Prior to entering the land of Canaan, the Israelites brazenly committed idolatry and sexual immorality with the Moabites. They consequently suffered divine judgment, and “those who died of the plague were twenty-four thousand” (Num. 25:9, ESV).
About fifteen centuries later the apostle Paul references the exploits of ancient Israel to warn the disciples at Corinth about the sins of idolatry and sexual immorality. He writes: “We must not indulge in sexual immorality as some of them did, and twenty-three thousand fell in a single day” (1 Cor. 10:8).
Moses says “twenty-four thousand” and Paul says “twenty-three thousand,” an apparent discrepancy that has been referred to as “the infamous case of ‘the missing thousand,’ for which there is not an entirely satisfactory solution.”1 But before we so readily dismiss the foundational principle of biblical inerrancy, why not consider other plausible explanations?
It has been suggested that the additional 1000 of Moses’ account is applicable to “all the leaders” who were hanged (v. 5) and other men who were killed (v. 6) prior to the subsequent deaths.2 While the number cited by Moses refers to “those who died of the plague,” we are assessing the statement in English translation. The operable word in the Hebrew text is maggephah, which can also be rendered “fatal blow” (Ezek. 24:16) or “slaughter” (1 Sam. 4:17; 2 Sam. 17:9; 18:7).3 In Numbers 25 not all the deaths were the result of a plague (vv. 4-8). In contrast, Paul speaks of the victims who “fell in a single day” rather than the total fatalities inclusive of the ones before and/or after this single day.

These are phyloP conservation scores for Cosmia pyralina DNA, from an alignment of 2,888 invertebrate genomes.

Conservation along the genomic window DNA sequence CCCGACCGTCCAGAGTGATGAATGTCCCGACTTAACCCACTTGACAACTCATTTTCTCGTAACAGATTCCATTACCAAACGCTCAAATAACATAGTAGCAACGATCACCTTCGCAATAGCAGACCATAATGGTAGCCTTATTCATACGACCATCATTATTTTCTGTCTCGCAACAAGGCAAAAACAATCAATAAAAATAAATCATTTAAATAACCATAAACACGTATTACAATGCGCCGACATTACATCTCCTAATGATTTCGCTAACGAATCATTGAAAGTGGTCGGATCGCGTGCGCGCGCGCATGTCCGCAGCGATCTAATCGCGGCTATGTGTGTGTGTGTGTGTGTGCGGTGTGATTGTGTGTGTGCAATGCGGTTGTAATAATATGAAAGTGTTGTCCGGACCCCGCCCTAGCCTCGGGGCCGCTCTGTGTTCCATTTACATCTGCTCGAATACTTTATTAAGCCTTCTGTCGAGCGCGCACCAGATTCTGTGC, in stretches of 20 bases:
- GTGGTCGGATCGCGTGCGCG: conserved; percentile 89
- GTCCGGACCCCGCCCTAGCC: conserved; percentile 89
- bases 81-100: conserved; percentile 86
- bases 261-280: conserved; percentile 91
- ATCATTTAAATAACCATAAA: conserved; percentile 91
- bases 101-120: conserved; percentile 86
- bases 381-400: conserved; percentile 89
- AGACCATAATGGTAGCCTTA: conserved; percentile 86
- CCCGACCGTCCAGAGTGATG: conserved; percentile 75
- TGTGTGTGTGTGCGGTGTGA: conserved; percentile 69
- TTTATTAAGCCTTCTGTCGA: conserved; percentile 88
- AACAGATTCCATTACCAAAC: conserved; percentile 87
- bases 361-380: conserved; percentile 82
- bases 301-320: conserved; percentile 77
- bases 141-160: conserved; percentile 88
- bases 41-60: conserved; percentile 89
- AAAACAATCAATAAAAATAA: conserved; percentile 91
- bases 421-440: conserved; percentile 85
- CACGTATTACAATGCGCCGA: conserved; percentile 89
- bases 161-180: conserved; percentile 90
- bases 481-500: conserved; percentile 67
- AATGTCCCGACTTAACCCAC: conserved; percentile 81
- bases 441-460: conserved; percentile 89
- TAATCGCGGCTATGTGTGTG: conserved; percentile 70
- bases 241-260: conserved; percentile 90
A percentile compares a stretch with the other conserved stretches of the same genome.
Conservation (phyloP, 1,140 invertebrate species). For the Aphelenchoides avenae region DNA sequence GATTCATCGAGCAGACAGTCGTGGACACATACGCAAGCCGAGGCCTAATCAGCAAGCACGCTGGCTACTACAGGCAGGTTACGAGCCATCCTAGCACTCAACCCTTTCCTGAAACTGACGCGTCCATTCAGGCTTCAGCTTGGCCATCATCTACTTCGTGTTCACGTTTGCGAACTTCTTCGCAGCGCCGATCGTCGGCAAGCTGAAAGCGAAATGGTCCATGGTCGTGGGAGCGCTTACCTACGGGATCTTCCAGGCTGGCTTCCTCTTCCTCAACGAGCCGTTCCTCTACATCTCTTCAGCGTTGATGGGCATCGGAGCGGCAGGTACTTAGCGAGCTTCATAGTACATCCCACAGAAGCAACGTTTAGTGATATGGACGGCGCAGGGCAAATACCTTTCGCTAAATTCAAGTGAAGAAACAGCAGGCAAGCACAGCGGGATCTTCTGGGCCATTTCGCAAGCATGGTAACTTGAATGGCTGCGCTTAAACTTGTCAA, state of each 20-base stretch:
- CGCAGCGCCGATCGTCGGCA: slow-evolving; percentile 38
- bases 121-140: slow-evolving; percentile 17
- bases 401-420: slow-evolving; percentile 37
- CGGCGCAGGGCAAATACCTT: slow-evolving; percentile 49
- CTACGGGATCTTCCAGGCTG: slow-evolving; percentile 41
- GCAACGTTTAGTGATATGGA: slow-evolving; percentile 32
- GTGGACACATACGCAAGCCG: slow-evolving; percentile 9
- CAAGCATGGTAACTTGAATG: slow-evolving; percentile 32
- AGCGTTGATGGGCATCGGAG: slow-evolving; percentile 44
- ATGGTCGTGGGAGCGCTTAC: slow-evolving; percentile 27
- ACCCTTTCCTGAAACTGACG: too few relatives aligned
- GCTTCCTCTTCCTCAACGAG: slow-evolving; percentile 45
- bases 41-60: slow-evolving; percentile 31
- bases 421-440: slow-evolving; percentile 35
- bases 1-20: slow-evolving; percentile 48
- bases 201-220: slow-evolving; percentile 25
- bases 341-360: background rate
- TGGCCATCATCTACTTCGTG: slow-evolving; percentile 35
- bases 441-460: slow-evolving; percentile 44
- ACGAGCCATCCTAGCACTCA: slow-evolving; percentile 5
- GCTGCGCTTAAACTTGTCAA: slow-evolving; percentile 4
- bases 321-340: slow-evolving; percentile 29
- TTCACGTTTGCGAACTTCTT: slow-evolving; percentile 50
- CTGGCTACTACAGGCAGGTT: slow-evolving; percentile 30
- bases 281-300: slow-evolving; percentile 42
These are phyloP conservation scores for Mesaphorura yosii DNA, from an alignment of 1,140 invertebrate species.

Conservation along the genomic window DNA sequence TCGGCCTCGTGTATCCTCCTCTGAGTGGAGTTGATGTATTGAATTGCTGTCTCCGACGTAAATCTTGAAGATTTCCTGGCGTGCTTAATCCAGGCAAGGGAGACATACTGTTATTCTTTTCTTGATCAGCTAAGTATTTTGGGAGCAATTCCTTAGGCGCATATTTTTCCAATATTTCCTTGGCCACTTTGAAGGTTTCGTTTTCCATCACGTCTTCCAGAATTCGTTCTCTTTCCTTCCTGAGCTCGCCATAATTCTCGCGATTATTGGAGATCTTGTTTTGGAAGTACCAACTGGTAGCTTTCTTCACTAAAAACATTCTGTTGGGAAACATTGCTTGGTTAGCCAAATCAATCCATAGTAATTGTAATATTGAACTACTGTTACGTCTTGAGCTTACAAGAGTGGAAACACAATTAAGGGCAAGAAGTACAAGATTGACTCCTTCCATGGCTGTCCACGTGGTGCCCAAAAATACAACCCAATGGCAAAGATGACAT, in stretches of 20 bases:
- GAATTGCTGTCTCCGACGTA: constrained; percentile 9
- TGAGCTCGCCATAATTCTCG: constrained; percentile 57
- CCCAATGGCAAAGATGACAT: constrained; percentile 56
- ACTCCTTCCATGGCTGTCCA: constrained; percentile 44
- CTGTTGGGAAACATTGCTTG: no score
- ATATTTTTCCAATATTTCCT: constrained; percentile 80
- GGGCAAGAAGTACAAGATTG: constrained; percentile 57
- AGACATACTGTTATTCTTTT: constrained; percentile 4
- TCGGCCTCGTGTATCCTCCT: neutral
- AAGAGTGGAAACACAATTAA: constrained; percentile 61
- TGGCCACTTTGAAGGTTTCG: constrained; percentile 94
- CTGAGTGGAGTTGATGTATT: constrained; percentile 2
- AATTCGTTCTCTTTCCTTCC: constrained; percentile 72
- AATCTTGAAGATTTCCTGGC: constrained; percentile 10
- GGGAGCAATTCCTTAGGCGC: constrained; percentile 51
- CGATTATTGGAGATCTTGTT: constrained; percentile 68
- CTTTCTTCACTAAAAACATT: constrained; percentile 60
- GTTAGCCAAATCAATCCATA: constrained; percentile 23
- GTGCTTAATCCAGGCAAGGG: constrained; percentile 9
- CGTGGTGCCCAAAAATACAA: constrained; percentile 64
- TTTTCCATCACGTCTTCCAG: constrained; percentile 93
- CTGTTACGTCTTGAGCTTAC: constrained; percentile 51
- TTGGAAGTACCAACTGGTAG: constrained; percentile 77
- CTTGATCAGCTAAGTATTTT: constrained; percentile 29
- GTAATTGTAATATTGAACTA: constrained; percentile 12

The solution may be even simpler. It is not a foregone conclusion that Paul is even alluding to the incident in Numbers 25. In the previous verse he has just quoted Exod. 32:6 and is likely referring to the number who fell on that occasion. Even though Exod. 32:28 records the deaths of “about three thousand men,” this figure applies to those killed by the sword, while vv. 33-35 report the ensuing aftermath of the plague.4 Paul simply reveals the death toll of a separate event.
Whatever may or may not have been the nature of Paul’s example, there is no legitimate (much less blatant or provable!) discrepancy as many have surmised.
--Kevin L. Moore
1 Gordon D. Fee, First Corinthians 456.
2 John Gill, Exposition of the Bible <Web>.
3 Brown-Driver-Briggs Hebrew and English Lexicon, s.v. מַגֵּפָה.
4 Gleason L. Archer, Encyclopedia of Bible Difficulties 141.
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